iRobot Corp. (NASDAQ: IRBT), a leader in delivering robotic solutions, announced that the RP-VITA Remote Presence Robot has received 510(k) clearance by the U.S. Food and Drug Administration (FDA) for use in hospitals. RP-VITA is the first autonomous navigation remote presence robot to receive FDA clearance.
Using RP-VITA, a physician communicates with his patient remotely. (Photo: Business Wire)
RP-VITA is a joint effort between two industry leaders, iRobot and InTouch Health. The robot combines the latest in autonomous navigation and mobility technologies developed by iRobot with state-of-the-art telemedicine and electronic health record integration developed by InTouch Health. RP-VITA allows remote doctor-to-patient consults, ensuring that the physician is in the right place at the right time and has access to the necessary clinical information to take immediate action. The robot has unprecedented ease of use. It maps its own environment and uses an array of sophisticated sensors to autonomously move about a busy space without interfering with people or other objects. Using an intuitive iPad® interface, a doctor can visit a patient, and communicate with hospital staff and patients with a single click, regardless of their location.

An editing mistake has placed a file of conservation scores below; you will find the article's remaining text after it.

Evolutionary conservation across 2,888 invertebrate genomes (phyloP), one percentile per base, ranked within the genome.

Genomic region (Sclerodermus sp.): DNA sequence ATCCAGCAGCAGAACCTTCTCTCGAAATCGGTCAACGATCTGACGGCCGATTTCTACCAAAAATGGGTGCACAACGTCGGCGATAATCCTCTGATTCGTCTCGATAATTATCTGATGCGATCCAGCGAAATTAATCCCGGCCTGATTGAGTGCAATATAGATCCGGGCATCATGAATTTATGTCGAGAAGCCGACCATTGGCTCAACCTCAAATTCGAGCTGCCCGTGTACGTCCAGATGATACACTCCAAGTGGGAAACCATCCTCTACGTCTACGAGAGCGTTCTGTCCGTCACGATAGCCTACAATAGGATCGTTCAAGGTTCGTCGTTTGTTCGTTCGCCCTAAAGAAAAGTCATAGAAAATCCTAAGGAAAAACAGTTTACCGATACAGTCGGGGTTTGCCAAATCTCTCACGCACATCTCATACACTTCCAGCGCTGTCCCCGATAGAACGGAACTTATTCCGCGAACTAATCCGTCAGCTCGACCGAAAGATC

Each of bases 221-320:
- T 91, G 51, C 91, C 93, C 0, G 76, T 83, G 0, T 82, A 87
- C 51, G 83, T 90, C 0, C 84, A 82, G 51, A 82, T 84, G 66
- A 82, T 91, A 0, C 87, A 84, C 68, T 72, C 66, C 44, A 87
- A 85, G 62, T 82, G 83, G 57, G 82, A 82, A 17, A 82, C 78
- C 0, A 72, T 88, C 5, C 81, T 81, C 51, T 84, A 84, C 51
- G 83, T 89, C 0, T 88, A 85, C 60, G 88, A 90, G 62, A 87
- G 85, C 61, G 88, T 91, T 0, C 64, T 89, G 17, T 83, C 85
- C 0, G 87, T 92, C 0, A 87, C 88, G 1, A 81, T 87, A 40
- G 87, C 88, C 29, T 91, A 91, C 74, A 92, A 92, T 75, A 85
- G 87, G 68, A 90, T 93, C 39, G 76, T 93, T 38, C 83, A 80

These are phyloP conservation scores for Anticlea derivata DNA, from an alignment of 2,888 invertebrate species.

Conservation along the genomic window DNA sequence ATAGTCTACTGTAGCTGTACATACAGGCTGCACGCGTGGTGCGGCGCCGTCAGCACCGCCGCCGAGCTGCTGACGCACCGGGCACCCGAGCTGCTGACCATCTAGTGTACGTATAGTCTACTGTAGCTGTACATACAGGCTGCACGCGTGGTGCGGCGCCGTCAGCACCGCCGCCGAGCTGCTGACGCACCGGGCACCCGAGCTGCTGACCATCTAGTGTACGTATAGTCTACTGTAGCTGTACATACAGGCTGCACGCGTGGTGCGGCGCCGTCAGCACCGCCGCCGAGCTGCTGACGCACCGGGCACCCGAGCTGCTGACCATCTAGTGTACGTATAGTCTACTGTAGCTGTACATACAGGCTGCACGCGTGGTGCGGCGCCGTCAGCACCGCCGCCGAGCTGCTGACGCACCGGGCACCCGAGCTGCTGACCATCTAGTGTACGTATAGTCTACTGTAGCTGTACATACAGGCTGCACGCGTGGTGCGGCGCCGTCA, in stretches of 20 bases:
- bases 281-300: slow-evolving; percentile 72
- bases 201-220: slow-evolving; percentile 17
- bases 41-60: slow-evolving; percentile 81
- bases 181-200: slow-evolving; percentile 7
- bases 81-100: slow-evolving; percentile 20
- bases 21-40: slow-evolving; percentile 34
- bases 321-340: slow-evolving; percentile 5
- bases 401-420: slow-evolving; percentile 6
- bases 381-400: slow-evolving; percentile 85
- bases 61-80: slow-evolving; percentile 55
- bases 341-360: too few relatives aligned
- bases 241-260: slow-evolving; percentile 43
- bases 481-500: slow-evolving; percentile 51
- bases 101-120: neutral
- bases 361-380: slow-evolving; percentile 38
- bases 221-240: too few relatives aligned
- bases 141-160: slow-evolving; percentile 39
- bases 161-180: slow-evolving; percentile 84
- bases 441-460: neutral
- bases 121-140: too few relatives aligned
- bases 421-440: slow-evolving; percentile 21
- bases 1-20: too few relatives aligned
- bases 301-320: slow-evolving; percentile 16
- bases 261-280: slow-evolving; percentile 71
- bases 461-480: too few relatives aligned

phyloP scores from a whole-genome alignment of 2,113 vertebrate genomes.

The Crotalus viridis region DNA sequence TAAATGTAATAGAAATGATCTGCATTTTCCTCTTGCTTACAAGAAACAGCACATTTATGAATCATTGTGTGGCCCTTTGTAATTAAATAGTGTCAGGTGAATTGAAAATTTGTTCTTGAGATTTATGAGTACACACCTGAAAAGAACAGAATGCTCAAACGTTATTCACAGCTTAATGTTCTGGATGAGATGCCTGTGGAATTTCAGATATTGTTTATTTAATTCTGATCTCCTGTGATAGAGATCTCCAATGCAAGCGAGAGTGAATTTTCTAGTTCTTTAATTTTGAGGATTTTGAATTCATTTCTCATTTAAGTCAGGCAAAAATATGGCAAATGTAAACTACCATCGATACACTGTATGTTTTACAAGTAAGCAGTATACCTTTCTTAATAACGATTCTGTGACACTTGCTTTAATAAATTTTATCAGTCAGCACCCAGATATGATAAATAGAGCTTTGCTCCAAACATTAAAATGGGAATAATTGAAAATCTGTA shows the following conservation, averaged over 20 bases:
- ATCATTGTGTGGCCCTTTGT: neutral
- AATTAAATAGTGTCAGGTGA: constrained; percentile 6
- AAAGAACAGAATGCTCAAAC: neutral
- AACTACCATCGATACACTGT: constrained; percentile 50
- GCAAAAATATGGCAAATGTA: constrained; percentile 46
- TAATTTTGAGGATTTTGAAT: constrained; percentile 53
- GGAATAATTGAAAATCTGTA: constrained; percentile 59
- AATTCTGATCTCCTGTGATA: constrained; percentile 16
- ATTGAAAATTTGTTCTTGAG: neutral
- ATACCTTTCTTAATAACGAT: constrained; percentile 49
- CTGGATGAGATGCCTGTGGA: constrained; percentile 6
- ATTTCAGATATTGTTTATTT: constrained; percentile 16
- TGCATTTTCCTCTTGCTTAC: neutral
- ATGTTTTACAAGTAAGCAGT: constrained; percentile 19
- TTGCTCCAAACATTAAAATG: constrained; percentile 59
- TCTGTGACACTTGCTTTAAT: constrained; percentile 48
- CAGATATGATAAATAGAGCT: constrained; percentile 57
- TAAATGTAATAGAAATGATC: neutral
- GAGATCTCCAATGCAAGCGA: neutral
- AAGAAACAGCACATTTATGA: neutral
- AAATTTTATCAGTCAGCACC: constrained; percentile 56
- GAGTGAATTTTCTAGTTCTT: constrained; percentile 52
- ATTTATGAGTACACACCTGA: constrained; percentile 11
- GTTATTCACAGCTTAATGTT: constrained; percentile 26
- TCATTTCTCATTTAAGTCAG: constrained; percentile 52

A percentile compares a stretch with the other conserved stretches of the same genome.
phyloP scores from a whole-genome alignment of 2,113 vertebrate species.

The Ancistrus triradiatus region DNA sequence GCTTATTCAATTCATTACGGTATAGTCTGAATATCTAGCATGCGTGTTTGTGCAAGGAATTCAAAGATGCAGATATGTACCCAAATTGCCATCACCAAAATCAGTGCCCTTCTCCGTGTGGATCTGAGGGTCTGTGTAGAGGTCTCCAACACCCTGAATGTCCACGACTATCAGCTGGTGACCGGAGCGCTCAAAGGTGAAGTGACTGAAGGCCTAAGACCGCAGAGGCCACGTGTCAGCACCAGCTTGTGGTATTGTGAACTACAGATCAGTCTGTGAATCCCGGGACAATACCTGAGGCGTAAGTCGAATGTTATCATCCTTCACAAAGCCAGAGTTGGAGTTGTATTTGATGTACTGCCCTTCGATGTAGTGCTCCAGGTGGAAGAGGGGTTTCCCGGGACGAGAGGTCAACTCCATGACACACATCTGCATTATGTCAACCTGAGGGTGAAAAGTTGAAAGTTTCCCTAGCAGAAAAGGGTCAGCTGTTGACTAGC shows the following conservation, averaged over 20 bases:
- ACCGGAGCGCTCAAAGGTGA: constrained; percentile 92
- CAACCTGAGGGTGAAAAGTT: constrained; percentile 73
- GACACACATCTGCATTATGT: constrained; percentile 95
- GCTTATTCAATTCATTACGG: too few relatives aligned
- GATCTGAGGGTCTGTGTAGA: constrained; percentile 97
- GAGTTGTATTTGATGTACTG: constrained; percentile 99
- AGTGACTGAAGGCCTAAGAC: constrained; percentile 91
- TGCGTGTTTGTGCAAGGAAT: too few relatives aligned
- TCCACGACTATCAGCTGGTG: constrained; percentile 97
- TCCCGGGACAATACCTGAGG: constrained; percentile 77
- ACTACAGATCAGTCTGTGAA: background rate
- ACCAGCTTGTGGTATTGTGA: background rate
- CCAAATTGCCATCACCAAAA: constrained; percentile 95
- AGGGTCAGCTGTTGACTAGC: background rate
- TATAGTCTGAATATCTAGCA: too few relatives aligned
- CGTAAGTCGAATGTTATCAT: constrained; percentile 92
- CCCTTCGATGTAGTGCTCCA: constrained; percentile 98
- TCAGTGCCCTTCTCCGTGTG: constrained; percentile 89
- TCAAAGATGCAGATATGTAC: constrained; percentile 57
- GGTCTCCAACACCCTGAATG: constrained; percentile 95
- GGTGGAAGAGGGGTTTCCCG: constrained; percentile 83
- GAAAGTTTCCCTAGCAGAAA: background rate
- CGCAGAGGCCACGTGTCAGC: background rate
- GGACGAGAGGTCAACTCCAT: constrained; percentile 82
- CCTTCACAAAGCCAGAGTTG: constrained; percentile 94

The FDA clearance specifies that RP-VITA can be used for active patient monitoring in pre-operative, peri-operative and post-surgical settings, including cardiovascular, neurological, prenatal, psychological and critical care assessments and examinations.
RP-VITA is being sold into the healthcare market by InTouch Health as its new flagship remote presence device. iRobot will continue to explore adjacent market opportunities for robots like RP-VITA and the iRobot Ava™ mobile robotics platform.“FDA clearance of a robot that can move safely and independently through a fast-paced, chaotic and demanding hospital environment is a significant technological milestone for the robotics and healthcare industries,” said Colin Angle, chairman and CEO of iRobot. “There are very few environments as difficult to maneuver as that of a busy ICU or emergency department. Having crossed this technology threshold, the potential for self-navigating robots in other markets, and for new applications, is virtually limitless.”